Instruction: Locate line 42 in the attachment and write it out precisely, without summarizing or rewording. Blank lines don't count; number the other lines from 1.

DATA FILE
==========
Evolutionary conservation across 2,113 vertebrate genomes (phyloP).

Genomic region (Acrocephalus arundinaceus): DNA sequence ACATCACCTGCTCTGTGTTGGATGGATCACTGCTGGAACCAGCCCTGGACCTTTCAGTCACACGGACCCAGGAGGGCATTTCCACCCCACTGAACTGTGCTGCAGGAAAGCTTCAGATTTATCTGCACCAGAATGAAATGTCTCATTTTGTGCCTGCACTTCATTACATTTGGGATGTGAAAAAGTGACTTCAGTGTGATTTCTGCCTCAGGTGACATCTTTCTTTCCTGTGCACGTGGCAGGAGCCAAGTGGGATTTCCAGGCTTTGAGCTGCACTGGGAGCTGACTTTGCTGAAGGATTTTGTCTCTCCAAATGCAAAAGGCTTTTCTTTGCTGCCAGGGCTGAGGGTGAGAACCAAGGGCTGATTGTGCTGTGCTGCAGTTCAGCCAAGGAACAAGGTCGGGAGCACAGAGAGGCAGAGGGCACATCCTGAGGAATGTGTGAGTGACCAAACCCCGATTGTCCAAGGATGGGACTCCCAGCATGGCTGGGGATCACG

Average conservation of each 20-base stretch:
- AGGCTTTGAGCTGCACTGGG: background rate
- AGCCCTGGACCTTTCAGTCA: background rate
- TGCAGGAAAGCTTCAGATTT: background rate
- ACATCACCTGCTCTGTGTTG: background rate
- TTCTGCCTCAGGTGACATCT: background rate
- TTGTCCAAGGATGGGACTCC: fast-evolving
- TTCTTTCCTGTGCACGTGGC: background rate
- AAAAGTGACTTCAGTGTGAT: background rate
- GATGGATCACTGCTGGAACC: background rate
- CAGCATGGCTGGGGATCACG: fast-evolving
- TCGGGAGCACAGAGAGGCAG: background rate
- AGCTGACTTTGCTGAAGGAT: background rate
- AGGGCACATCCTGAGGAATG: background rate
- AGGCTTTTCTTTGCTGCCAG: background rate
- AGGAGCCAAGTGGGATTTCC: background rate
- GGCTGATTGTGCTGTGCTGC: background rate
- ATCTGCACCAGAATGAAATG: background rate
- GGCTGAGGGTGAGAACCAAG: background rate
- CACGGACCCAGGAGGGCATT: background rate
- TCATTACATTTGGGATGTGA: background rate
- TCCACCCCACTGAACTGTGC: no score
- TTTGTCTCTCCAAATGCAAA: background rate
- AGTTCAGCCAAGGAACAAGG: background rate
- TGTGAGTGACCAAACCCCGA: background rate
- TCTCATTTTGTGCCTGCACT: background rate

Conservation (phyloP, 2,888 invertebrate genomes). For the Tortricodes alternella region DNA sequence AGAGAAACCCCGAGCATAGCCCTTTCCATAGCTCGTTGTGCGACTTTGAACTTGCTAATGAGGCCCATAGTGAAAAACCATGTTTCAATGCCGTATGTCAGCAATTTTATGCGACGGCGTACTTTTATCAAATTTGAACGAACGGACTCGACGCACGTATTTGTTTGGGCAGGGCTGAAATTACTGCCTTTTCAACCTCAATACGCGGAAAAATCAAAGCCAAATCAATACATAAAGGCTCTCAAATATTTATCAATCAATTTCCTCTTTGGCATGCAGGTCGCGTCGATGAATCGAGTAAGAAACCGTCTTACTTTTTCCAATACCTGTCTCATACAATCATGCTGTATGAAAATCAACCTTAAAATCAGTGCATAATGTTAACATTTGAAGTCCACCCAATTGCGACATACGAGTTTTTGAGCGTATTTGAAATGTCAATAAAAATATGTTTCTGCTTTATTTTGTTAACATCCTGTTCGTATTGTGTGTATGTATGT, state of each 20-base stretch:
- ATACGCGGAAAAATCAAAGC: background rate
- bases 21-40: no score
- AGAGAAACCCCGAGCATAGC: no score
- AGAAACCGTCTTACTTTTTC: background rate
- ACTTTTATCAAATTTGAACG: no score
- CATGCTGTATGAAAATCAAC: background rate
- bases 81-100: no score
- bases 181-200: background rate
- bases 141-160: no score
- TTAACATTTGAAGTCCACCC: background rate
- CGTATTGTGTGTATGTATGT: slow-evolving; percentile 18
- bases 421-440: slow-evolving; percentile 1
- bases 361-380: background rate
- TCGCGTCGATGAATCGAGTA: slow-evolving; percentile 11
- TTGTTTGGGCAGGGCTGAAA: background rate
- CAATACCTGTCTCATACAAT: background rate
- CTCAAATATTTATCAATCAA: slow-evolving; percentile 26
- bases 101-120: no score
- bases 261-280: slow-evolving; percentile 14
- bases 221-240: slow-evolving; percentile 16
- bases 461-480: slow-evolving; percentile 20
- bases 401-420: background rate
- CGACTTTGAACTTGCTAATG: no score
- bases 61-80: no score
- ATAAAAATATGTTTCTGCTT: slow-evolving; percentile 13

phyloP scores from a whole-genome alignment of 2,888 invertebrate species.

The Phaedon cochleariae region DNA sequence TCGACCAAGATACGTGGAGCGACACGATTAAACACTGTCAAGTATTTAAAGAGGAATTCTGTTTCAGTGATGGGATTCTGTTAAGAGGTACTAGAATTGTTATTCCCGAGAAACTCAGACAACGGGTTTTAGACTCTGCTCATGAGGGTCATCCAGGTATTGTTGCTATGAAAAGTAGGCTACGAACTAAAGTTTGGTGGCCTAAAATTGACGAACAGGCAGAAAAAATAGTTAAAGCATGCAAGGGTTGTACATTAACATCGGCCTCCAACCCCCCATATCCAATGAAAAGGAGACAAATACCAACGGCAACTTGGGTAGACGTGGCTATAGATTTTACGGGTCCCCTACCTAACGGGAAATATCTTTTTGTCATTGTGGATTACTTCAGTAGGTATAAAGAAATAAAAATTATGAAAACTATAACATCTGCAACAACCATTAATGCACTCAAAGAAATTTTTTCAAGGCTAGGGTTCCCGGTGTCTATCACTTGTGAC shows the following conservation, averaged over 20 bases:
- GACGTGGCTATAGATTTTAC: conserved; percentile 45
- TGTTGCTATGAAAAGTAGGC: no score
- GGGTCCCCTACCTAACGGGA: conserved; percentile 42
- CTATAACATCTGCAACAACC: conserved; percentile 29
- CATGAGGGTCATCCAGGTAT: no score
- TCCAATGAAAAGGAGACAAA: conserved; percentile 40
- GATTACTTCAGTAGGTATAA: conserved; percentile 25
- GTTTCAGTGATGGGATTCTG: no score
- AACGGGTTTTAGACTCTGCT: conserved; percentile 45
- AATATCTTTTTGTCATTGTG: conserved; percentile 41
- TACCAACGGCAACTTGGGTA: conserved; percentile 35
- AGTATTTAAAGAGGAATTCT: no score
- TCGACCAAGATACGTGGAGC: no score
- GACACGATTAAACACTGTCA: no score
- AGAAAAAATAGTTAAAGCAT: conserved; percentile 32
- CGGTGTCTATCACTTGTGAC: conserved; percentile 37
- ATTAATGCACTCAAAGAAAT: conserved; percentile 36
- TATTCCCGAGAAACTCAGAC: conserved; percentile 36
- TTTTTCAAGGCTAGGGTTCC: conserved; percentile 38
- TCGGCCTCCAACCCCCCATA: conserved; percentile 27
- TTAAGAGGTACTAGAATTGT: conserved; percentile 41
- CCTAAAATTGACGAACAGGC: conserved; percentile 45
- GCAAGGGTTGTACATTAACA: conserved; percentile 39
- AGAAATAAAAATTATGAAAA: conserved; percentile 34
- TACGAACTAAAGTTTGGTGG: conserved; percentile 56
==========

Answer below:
- bases 361-380: background rate